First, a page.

The three Seagate NL-35 drives comprised the array for both RAID 0 and RAID 5. In RAID 1 only two of the drives were used. Each of the benchmarks using the above described practices were then run on each array provided by our three controllers. It should also be noted that the PCI slots on the test motherboard are 66 MHz slots and are standard 2.1 compliant. I should also state that each of the benchmarks were initially performed on an older Intel based system with 33 MHz PCI slots, but this newer review system provided faster, more accurate and up to date comparisons of each controller’s capability so the extra effort was certainly worth it. All four of the drives were run in the SuperSwap 4100 drive enclosure provided by Promise and the position of each drive remained constant throughout the testing.



We’ll begin with the RAID O results which should by all rights be the fastest, first some individual graphs and the a few combined ones. All the tests of one type will be kept together for clarity sake.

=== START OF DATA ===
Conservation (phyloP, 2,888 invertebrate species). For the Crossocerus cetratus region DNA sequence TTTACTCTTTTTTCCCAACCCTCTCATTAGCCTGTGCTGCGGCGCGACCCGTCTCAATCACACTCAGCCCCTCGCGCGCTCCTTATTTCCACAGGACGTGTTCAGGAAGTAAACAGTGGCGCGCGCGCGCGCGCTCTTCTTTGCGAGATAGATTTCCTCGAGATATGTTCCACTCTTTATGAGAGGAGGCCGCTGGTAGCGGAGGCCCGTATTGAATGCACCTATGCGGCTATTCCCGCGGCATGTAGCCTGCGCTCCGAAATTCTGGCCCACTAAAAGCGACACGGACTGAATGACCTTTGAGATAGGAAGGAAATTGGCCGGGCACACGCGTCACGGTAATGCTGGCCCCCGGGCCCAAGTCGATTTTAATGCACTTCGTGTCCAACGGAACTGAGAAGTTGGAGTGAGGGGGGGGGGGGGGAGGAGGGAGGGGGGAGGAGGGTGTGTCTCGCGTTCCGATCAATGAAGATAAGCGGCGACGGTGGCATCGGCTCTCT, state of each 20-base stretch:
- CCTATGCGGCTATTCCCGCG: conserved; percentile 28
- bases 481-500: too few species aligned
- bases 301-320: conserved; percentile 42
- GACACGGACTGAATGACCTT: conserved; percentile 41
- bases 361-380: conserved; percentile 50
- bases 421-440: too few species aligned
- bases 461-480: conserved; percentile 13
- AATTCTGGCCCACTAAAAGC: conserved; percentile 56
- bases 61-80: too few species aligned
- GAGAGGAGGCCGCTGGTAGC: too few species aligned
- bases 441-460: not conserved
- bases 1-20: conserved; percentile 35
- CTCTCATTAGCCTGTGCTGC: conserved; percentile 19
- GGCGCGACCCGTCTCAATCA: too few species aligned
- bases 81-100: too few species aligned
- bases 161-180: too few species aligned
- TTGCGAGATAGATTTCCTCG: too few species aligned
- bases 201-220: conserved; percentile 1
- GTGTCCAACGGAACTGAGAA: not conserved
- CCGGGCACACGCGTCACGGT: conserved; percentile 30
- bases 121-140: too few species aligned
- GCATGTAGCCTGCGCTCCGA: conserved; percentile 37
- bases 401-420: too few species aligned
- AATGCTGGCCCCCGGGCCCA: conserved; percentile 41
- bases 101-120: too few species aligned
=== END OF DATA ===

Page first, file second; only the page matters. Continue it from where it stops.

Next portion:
HighPoint Rocket RAID 2220

Promise TX 4310

Wow, the Promise TX-4310, a software based RAID controller is playing hard ball with the independent processor based controllers, but it’s just the first inning and the bases are still loaded.



HighPoint Rocket RAID 2220

Promise TX 4310

The Promise still has a slight lead, but we took away a few points for almost double the CPU utilization.



HighPoint Rocket RAID 2220

Promise TX 4310

In the ATTO benchmarks we start to see the processor based controllers begin to strut their stuff with the HighPoint Rocket RAID 2220 barely edging out the AMCC 9500S-4LP, but Promise isn’t far behind.


PCMark05 Combined RAID 0